August 2010
Forage Matters

Arrowleaf Clover Has Proven To Be a Great Pasture Legume

A significant development in the forage picture in the Deep South occurred in the early 1960s with the introduction of arrowleaf clover. The variety ‘Yuchi,’ developed by Dr. C.S. Hoveland and released by Auburn University, was particularly well-received by livestock producers. Two other varieties, ‘Meechi’ and ‘Amclo,’ were released by Mississippi State University and the University of Georgia, respectively, at about the same time.

During the period mid-April to early June, the value of arrowleaf clover is clearly demonstrated. At this time, this valuable cool-season annual legume makes a tremendous amount of extremely high-quality forage growth. In fact, it’s hard to imagine anyone who has closely observed a good stand of this clover during this vigorous growth period could help but be convinced of its excellence.

Arrowleaf clover is a fall-planted species basically used in two ways. It is frequently planted on a prepared seedbed with ryegrass and/or small grain. Because it begins its main growth period just as the quantity and quality of forage produced by these winter annual grasses begins to decline, it maintains a high-plane of nutrition and, assuming soil moisture is available, can allow extension of the grazing period of a winter annual pasture by about a month. This can have the result of increasing yearling beef gains by over 100 pounds per acre and also adds flexibility to the decision of when grazing will be terminated. A good stand of this clover also typically fixes 100 pounds or more of nitrogen per acre, which can reduce fertilization requirements for a crop planted behind it.

Arrowleaf clover can also be overseeded on the dormant sods of summer pastures like Bermudagrass or bahiagrass. When overseeded, it may be planted alone or in combination with winter annual grasses and/or crimson clover. When arrowleaf clover is overseeded on a summer grass, it fixes nitrogen used by the pasture grass and improves the quality of spring and early-summer grazing.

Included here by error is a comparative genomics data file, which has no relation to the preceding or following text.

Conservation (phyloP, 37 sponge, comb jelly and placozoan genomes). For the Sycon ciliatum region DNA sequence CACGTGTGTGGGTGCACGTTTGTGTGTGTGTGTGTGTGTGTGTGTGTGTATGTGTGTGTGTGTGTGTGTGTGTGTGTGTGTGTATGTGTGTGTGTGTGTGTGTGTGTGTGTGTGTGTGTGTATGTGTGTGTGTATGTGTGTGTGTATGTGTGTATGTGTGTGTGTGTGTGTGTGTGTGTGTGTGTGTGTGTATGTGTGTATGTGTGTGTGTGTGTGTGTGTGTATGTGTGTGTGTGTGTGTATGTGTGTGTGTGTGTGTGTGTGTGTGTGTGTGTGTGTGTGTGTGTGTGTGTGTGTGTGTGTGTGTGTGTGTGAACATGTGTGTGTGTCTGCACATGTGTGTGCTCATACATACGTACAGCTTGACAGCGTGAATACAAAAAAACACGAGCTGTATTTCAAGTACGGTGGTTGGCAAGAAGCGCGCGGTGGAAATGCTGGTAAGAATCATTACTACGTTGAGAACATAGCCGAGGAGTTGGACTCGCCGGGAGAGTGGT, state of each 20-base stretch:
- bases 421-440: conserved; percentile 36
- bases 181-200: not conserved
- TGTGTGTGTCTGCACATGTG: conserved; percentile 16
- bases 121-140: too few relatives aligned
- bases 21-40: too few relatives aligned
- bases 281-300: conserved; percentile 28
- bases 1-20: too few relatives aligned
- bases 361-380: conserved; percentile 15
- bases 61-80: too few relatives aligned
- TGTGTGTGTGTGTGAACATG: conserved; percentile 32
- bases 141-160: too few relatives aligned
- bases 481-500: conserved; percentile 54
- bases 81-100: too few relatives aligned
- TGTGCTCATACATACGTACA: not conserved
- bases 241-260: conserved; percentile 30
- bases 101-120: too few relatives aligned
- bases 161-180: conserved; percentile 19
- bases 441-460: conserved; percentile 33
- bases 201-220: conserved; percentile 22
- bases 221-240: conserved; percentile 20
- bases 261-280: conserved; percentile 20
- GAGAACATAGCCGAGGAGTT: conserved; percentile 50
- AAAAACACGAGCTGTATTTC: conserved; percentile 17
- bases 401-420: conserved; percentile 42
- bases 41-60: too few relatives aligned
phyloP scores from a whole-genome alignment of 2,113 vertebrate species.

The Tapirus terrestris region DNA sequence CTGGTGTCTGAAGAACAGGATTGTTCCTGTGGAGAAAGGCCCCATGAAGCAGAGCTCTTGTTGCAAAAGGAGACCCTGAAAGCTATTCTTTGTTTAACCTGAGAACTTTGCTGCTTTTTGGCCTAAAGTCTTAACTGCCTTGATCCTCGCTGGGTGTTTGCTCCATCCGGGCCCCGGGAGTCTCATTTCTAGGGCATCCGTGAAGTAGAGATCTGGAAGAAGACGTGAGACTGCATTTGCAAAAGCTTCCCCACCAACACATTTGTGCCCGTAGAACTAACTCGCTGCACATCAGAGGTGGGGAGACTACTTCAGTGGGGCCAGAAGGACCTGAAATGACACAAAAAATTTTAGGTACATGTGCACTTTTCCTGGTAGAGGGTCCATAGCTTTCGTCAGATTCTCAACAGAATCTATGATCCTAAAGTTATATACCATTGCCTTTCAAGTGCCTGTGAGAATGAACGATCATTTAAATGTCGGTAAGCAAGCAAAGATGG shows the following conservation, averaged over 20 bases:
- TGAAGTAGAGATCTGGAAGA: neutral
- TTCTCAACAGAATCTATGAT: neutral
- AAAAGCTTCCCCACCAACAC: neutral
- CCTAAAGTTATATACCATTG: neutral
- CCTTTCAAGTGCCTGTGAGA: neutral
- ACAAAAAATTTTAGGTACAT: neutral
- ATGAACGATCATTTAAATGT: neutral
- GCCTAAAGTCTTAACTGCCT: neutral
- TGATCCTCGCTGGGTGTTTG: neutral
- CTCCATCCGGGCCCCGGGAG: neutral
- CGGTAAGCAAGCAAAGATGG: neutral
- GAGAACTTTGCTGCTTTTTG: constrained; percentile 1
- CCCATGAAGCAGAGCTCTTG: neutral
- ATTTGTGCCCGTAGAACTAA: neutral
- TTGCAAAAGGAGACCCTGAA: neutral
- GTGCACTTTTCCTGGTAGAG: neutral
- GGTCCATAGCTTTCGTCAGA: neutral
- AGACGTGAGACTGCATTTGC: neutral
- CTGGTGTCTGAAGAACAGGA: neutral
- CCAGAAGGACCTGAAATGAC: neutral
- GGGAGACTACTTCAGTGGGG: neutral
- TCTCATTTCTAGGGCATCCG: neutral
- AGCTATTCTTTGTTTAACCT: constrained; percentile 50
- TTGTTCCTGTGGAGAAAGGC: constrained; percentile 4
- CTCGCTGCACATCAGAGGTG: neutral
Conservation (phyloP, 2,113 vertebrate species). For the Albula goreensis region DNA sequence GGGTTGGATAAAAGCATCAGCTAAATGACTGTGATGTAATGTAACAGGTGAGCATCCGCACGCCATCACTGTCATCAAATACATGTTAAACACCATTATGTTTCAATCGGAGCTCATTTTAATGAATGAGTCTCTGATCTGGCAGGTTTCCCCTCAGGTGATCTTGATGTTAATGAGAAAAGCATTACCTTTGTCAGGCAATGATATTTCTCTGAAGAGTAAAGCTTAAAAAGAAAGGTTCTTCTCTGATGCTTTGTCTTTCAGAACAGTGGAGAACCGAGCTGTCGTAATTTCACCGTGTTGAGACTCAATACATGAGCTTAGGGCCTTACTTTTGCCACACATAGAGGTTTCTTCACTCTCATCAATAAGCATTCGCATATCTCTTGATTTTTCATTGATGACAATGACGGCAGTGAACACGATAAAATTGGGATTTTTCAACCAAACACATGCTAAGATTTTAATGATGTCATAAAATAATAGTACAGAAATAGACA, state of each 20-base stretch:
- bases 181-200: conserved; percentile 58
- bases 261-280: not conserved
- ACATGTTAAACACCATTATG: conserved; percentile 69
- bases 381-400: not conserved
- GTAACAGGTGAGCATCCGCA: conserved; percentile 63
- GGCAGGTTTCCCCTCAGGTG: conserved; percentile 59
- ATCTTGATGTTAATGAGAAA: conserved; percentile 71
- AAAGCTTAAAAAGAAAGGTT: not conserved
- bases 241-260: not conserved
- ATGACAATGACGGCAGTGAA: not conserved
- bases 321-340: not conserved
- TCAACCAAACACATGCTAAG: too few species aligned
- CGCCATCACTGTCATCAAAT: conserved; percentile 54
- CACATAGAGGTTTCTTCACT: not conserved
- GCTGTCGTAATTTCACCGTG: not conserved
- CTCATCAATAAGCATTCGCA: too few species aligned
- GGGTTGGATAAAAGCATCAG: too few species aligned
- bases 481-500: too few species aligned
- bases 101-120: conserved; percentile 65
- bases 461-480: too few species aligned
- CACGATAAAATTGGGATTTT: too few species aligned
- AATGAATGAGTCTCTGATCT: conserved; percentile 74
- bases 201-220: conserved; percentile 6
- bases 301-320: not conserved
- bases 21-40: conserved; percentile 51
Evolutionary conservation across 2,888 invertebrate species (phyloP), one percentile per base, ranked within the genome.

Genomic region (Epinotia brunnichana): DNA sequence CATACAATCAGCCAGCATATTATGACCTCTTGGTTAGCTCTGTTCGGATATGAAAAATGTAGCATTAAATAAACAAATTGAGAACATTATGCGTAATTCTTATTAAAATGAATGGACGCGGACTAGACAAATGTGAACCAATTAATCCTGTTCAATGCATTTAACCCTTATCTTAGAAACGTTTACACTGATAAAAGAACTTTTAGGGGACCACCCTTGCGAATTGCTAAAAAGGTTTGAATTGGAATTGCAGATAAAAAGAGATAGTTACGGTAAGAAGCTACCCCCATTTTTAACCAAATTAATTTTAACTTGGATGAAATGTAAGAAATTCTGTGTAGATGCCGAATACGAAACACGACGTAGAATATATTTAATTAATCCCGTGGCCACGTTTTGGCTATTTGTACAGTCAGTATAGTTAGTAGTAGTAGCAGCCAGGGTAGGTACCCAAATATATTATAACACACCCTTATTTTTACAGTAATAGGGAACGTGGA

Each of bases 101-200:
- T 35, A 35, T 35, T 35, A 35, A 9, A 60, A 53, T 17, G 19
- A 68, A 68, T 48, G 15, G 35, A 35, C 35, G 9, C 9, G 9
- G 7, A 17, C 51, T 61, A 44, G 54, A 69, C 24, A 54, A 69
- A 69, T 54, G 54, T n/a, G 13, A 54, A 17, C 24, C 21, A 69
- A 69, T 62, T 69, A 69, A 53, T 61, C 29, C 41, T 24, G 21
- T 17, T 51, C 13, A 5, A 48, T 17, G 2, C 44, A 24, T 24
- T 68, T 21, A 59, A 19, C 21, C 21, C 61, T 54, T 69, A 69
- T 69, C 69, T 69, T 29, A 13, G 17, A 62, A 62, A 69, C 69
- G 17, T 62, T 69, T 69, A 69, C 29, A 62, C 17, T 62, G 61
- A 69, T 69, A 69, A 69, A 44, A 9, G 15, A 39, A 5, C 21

Several other qualities of arrowleaf clover are noteworthy. Only five to ten pounds of seed are needed per acre to obtain a good stand, it is a hardy plant with few insect problems, it maintains high forage quality throughout its growing season and it can easily be managed for reseeding. Finally, bloat almost never occurs with animals grazing this clover.

When stand failures occur with arrowleaf clover, it is usually because one of the following mistakes were made: (1) the seed were not inoculated, (2) the seed were not scarified, (3) the seed were planted too deeply, (4) the planting date was wrong, (5) the wrong seeding rate was used, (6) there was excessive stubble present in the area (applies to overseeded areas) or (7) poor grazing management was exercised on the clover like allowing it to be grazed too early, trampling damage occurred because of heavy stocking during wet weather or undergrazing resulted in the "shading out" of clover by companion grasses. All of these problems are the fault of the producer, not the clover.

In 2001, a new variety of arrowleaf clover named ‘Apache,’ which has resistance to virus disease and root and crown rots, was released by Texas A&M University. Seed of both Apache and Yuchi are available through commercial seed channels. Arrowleaf clover is an excellent forage plant that could be of much benefit on many livestock farms where it is not being used at present.

Don Ball is an Extension Forage Crop Agronomist with Auburn University.